If the Ombudsman declines jurisdiction, he shall inform the complainant in writing of the decision.

The Ombudsman shall have the power to make recommendations to the Board of Directors with respect to matters arising from complaints reviewed by the Ombudsman. Where a recommendation has been made to the Board of Directors, the Board of Directors shall respond to the Ombudsman within 60 days following their next Board meeting following a recommendation.


All matters brought before the Ombudsman shall be treated as confidential. The Ombudsman shall only make enquiries or advise staff and Board members at ICANN of the existence and identity of a complainant in order to further the resolution of the complaint. ICANN staff and Board members are to hold the existence of a complaint and the identity of a complaint as confidential, except to further the resolution of a complaint.

In general terms, due to the very nature of the work of the Office of the Ombudsman, the Ombudsman will resist testifying in any process which would reveal informal, confidential information given to the Ombudsman during the course of an investigation.

Receiving a Complaint

All complaints to the Office of the Ombudsman must be made in writing.

The Office of the Ombudsman shall provide an interactive form on the ICANN website to facilitate the filing of complaints.

Written complaints to the Office of the Ombudsman shall contain the following information:

  • Information about the complainant:
    • Name, address, postal address, phone number, email contact, domain name;
  • The date of ICANN act, omission, or decision, and a description of that act, omission, or decision;
  • A description as to how the complainant has sufficient personal interest in the matter;
  • The nature and basis of the complaint about the act, omission, or act;
  • A resume of contact between the complainant and the ICANN staff or Board on the issue, if applicable;
  • Any other information the complainant wishes to provide.

Procedure after review

Complaints to the Office of the Ombudsman shall be dealt with in an informal, timely, and confidential manner (except as noted above). Communication with complainants will normally be by email or telephone to expedite the exchange of information. When the Office of the Ombudsman closes a complaint, it will be in one of the following categories, and the complainant, where possible, will be notified by email:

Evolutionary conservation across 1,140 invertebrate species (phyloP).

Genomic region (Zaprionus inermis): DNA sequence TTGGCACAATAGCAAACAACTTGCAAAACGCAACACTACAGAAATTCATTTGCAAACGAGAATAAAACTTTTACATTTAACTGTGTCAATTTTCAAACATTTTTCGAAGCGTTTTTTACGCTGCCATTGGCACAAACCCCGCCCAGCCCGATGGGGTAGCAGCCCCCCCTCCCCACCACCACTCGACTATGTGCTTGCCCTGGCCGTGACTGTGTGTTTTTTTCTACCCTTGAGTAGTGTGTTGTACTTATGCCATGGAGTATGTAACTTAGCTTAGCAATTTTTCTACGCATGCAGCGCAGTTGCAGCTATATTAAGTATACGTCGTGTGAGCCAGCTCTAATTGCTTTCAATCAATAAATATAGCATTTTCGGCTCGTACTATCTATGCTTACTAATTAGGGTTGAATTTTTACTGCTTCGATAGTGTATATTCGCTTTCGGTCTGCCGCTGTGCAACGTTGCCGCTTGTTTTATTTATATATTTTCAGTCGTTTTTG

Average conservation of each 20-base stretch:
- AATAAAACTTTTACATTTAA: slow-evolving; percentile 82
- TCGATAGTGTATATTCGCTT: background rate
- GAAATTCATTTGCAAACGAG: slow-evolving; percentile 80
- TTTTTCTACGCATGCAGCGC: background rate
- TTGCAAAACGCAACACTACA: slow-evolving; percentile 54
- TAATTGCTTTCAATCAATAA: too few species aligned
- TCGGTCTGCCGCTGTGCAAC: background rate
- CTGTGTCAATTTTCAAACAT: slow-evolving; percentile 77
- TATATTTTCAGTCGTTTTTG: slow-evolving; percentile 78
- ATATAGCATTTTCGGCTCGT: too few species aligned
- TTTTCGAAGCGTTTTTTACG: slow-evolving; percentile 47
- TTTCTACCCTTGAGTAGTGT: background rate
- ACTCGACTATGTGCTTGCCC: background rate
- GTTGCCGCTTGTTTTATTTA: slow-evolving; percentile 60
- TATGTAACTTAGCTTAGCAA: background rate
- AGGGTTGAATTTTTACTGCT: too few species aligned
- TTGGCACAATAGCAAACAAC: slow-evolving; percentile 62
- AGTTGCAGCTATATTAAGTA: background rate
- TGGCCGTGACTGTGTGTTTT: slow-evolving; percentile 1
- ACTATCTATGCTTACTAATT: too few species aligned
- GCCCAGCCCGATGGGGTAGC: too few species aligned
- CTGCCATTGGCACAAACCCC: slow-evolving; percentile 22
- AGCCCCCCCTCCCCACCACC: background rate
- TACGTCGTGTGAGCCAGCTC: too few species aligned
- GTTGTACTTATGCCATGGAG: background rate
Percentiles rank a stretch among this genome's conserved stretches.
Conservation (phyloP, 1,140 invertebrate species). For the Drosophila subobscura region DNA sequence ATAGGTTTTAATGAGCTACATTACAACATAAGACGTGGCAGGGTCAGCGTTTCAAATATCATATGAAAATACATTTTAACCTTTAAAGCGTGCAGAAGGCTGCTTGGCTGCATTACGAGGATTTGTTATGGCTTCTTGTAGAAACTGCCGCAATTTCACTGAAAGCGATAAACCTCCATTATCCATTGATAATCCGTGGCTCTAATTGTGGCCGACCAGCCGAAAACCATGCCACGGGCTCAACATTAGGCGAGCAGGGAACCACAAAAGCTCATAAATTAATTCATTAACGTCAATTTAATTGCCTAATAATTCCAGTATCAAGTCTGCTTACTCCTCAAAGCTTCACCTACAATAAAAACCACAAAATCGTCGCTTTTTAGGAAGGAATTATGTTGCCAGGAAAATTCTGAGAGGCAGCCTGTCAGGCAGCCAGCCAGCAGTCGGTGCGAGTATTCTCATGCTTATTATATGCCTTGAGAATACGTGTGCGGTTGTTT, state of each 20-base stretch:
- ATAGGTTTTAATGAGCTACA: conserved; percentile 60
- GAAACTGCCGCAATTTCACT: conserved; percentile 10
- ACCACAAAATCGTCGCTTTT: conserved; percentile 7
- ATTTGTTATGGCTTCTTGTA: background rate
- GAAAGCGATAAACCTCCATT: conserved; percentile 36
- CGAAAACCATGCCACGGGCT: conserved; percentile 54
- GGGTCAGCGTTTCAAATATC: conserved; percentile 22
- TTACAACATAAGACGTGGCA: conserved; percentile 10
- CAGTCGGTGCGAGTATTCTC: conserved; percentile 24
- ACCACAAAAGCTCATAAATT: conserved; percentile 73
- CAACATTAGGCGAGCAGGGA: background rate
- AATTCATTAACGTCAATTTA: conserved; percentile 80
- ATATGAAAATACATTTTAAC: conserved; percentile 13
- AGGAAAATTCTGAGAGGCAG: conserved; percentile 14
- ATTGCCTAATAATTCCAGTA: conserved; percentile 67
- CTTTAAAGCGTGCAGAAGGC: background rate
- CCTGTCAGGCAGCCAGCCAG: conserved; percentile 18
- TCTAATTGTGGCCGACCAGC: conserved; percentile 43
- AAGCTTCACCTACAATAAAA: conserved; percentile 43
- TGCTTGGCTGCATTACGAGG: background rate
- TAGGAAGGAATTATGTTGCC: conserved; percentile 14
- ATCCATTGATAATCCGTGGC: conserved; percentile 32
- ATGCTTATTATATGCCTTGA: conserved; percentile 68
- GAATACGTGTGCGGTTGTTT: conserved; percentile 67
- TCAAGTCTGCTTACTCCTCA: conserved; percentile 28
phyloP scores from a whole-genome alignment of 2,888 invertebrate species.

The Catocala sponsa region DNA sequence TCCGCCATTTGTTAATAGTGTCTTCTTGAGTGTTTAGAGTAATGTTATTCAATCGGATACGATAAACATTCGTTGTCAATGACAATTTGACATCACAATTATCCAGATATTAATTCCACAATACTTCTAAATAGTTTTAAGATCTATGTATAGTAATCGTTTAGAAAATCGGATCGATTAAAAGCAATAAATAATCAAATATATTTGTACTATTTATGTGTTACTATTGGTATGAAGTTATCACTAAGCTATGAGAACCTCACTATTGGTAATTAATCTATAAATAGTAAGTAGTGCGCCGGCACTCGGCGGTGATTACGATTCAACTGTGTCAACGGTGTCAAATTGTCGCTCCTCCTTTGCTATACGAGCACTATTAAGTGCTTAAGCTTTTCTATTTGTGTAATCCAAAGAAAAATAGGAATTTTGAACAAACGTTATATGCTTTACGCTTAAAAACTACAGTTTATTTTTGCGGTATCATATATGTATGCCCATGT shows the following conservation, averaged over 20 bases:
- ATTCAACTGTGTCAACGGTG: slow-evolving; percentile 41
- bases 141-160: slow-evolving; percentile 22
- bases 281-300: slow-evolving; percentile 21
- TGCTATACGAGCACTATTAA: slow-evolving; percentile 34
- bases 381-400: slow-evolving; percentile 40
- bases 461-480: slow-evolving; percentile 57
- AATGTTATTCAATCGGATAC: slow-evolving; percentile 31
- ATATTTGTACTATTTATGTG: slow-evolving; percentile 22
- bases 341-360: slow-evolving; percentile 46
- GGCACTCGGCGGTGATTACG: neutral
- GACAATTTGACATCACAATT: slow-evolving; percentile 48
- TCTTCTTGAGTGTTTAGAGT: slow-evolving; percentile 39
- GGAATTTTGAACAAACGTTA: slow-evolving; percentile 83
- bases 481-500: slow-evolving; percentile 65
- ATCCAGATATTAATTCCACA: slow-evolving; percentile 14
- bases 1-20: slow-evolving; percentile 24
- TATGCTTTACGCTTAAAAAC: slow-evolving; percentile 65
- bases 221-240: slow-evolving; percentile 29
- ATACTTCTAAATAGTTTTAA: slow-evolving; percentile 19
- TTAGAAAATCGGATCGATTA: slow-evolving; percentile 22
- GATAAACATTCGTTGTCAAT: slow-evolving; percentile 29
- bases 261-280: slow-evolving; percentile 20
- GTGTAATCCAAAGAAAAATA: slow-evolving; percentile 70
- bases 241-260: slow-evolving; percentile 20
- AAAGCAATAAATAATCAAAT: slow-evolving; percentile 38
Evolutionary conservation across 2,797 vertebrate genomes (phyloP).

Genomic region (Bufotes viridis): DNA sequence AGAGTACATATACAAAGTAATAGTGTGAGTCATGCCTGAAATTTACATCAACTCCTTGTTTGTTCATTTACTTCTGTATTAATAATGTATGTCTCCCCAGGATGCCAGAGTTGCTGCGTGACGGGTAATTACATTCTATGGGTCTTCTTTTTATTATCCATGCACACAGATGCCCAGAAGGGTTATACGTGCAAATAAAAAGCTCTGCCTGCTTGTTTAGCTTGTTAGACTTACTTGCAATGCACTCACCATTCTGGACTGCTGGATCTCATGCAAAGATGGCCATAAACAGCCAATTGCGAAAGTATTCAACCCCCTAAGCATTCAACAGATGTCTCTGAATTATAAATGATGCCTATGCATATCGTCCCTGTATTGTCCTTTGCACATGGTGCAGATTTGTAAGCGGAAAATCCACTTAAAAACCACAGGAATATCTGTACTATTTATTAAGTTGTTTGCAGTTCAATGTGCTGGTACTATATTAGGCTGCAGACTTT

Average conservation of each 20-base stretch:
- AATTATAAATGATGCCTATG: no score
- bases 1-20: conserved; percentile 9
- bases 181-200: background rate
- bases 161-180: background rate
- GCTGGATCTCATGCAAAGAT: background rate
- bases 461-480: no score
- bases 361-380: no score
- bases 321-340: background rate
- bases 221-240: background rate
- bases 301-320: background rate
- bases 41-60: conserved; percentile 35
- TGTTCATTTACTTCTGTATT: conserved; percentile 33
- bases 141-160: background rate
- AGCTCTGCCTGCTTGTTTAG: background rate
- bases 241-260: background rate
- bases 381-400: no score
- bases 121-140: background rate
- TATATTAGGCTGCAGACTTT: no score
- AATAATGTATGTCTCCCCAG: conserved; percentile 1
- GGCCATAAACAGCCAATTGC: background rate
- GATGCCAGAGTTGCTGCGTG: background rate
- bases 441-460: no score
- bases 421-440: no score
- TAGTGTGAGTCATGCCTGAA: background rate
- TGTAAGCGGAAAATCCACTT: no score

• Decline jurisdiction;
  • Withdrawn;
  • Abandoned;
  • Unresolved and escalated under Bylaw IV;
  • Resolved;
  • Resolved with a Notification to the Board;
  • Resolved with a Recommendation to the Board.

Click here to view comments on the Ombudsman Framework
Click here to post a comment on the Ombudsman Framework
( Please submit comments by no later than 23 December 2004 )

Domain Name System
Internationalized Domain Name ,IDN,"IDNs are domain names that include characters used in the local representation of languages that are not written with the twenty-six letters of the basic Latin alphabet ""a-z"". An IDN can contain Latin letters with diacritical marks, as required by many European languages, or may consist of characters from non-Latin scripts such as Arabic or Chinese. Many languages also use other types of digits than the European ""0-9"". The basic Latin alphabet together with the European-Arabic digits are, for the purpose of domain names, termed ""ASCII characters"" (ASCII = American Standard Code for Information Interchange). These are also included in the broader range of ""Unicode characters"" that provides the basis for IDNs. The ""hostname rule"" requires that all domain names of the type under consideration here are stored in the DNS using only the ASCII characters listed above, with the one further addition of the hyphen ""-"". The Unicode form of an IDN therefore requires special encoding before it is entered into the DNS. The following terminology is used when distinguishing between these forms: A domain name consists of a series of ""labels"" (separated by ""dots""). The ASCII form of an IDN label is termed an ""A-label"". All operations defined in the DNS protocol use A-labels exclusively. The Unicode form, which a user expects to be displayed, is termed a ""U-label"". The difference may be illustrated with the Hindi word for ""test"" — परीका — appearing here as a U-label would (in the Devanagari script). A special form of ""ASCII compatible encoding"" (abbreviated ACE) is applied to this to produce the corresponding A-label: xn--11b5bs1di. A domain name that only includes ASCII letters, digits, and hyphens is termed an ""LDH label"". Although the definitions of A-labels and LDH-labels overlap, a name consisting exclusively of LDH labels, such as"""" is not an IDN."